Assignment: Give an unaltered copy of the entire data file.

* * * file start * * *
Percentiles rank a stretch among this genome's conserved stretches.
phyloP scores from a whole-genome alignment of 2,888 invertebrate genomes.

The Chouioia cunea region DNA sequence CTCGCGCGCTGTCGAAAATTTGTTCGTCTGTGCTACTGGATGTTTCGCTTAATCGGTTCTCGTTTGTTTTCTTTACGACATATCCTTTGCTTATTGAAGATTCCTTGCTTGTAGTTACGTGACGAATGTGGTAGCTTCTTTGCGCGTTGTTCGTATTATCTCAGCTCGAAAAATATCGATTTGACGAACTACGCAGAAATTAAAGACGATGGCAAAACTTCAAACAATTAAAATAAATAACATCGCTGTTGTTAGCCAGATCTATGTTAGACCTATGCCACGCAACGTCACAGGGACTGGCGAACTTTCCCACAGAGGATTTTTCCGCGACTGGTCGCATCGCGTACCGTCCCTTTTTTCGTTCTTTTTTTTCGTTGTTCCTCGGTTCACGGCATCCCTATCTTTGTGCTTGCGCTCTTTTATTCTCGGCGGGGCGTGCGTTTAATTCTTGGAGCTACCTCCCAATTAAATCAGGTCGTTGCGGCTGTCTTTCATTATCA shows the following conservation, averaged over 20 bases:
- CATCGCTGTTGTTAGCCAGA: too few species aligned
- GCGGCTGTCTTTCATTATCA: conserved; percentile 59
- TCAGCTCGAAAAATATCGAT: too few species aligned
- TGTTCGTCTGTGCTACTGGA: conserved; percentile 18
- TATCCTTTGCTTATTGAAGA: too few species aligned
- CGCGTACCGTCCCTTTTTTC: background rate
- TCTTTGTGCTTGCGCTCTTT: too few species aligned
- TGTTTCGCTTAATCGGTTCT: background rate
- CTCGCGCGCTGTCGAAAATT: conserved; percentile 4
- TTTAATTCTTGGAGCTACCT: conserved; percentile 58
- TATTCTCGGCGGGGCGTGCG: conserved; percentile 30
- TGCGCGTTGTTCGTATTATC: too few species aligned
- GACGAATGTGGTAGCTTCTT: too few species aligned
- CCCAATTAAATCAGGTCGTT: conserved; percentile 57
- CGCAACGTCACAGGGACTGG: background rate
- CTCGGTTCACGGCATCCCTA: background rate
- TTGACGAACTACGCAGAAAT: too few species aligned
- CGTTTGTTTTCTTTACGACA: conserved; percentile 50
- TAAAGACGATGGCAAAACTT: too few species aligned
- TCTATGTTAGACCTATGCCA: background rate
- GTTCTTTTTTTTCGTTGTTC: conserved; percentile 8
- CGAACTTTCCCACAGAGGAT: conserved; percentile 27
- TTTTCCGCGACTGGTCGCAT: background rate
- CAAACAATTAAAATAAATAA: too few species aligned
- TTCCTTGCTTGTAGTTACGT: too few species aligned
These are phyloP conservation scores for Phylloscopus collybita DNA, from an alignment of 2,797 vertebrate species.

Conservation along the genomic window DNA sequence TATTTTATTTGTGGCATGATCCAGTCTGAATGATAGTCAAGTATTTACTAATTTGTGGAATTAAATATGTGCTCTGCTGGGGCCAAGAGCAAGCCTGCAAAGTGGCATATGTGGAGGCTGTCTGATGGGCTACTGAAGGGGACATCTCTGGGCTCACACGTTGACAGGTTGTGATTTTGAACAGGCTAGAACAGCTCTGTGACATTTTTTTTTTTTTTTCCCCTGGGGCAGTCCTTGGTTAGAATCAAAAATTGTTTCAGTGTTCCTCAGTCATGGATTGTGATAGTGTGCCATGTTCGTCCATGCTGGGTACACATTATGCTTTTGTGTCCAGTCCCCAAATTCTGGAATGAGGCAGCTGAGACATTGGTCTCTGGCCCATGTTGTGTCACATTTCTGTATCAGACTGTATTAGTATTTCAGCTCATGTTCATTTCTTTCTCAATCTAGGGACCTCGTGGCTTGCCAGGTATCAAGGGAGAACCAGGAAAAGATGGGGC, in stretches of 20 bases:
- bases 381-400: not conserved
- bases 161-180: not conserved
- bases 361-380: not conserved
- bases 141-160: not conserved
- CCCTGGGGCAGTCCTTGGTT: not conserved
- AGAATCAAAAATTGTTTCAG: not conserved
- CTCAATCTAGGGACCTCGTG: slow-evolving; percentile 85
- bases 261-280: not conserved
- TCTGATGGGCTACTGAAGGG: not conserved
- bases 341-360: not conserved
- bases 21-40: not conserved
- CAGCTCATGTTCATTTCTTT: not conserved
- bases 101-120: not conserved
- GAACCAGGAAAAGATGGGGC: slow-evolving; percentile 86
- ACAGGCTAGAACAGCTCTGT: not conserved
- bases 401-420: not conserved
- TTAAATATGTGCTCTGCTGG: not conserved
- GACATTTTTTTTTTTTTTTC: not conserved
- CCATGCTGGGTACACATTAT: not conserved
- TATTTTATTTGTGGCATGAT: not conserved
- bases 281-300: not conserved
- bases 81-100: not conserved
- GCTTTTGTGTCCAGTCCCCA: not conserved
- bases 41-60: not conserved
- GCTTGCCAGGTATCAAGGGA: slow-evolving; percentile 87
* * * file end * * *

Percentiles rank a stretch among this genome's conserved stretches.
phyloP scores from a whole-genome alignment of 2,888 invertebrate genomes.

The Chouioia cunea region DNA sequence CTCGCGCGCTGTCGAAAATTTGTTCGTCTGTGCTACTGGATGTTTCGCTTAATCGGTTCTCGTTTGTTTTCTTTACGACATATCCTTTGCTTATTGAAGATTCCTTGCTTGTAGTTACGTGACGAATGTGGTAGCTTCTTTGCGCGTTGTTCGTATTATCTCAGCTCGAAAAATATCGATTTGACGAACTACGCAGAAATTAAAGACGATGGCAAAACTTCAAACAATTAAAATAAATAACATCGCTGTTGTTAGCCAGATCTATGTTAGACCTATGCCACGCAACGTCACAGGGACTGGCGAACTTTCCCACAGAGGATTTTTCCGCGACTGGTCGCATCGCGTACCGTCCCTTTTTTCGTTCTTTTTTTTCGTTGTTCCTCGGTTCACGGCATCCCTATCTTTGTGCTTGCGCTCTTTTATTCTCGGCGGGGCGTGCGTTTAATTCTTGGAGCTACCTCCCAATTAAATCAGGTCGTTGCGGCTGTCTTTCATTATCA shows the following conservation, averaged over 20 bases:
- CATCGCTGTTGTTAGCCAGA: too few species aligned
- GCGGCTGTCTTTCATTATCA: conserved; percentile 59
- TCAGCTCGAAAAATATCGAT: too few species aligned
- TGTTCGTCTGTGCTACTGGA: conserved; percentile 18
- TATCCTTTGCTTATTGAAGA: too few species aligned
- CGCGTACCGTCCCTTTTTTC: background rate
- TCTTTGTGCTTGCGCTCTTT: too few species aligned
- TGTTTCGCTTAATCGGTTCT: background rate
- CTCGCGCGCTGTCGAAAATT: conserved; percentile 4
- TTTAATTCTTGGAGCTACCT: conserved; percentile 58
- TATTCTCGGCGGGGCGTGCG: conserved; percentile 30
- TGCGCGTTGTTCGTATTATC: too few species aligned
- GACGAATGTGGTAGCTTCTT: too few species aligned
- CCCAATTAAATCAGGTCGTT: conserved; percentile 57
- CGCAACGTCACAGGGACTGG: background rate
- CTCGGTTCACGGCATCCCTA: background rate
- TTGACGAACTACGCAGAAAT: too few species aligned
- CGTTTGTTTTCTTTACGACA: conserved; percentile 50
- TAAAGACGATGGCAAAACTT: too few species aligned
- TCTATGTTAGACCTATGCCA: background rate
- GTTCTTTTTTTTCGTTGTTC: conserved; percentile 8
- CGAACTTTCCCACAGAGGAT: conserved; percentile 27
- TTTTCCGCGACTGGTCGCAT: background rate
- CAAACAATTAAAATAAATAA: too few species aligned
- TTCCTTGCTTGTAGTTACGT: too few species aligned
These are phyloP conservation scores for Phylloscopus collybita DNA, from an alignment of 2,797 vertebrate species.

Conservation along the genomic window DNA sequence TATTTTATTTGTGGCATGATCCAGTCTGAATGATAGTCAAGTATTTACTAATTTGTGGAATTAAATATGTGCTCTGCTGGGGCCAAGAGCAAGCCTGCAAAGTGGCATATGTGGAGGCTGTCTGATGGGCTACTGAAGGGGACATCTCTGGGCTCACACGTTGACAGGTTGTGATTTTGAACAGGCTAGAACAGCTCTGTGACATTTTTTTTTTTTTTTCCCCTGGGGCAGTCCTTGGTTAGAATCAAAAATTGTTTCAGTGTTCCTCAGTCATGGATTGTGATAGTGTGCCATGTTCGTCCATGCTGGGTACACATTATGCTTTTGTGTCCAGTCCCCAAATTCTGGAATGAGGCAGCTGAGACATTGGTCTCTGGCCCATGTTGTGTCACATTTCTGTATCAGACTGTATTAGTATTTCAGCTCATGTTCATTTCTTTCTCAATCTAGGGACCTCGTGGCTTGCCAGGTATCAAGGGAGAACCAGGAAAAGATGGGGC, in stretches of 20 bases:
- bases 381-400: not conserved
- bases 161-180: not conserved
- bases 361-380: not conserved
- bases 141-160: not conserved
- CCCTGGGGCAGTCCTTGGTT: not conserved
- AGAATCAAAAATTGTTTCAG: not conserved
- CTCAATCTAGGGACCTCGTG: slow-evolving; percentile 85
- bases 261-280: not conserved
- TCTGATGGGCTACTGAAGGG: not conserved
- bases 341-360: not conserved
- bases 21-40: not conserved
- CAGCTCATGTTCATTTCTTT: not conserved
- bases 101-120: not conserved
- GAACCAGGAAAAGATGGGGC: slow-evolving; percentile 86
- ACAGGCTAGAACAGCTCTGT: not conserved
- bases 401-420: not conserved
- TTAAATATGTGCTCTGCTGG: not conserved
- GACATTTTTTTTTTTTTTTC: not conserved
- CCATGCTGGGTACACATTAT: not conserved
- TATTTTATTTGTGGCATGAT: not conserved
- bases 281-300: not conserved
- bases 81-100: not conserved
- GCTTTTGTGTCCAGTCCCCA: not conserved
- bases 41-60: not conserved
- GCTTGCCAGGTATCAAGGGA: slow-evolving; percentile 87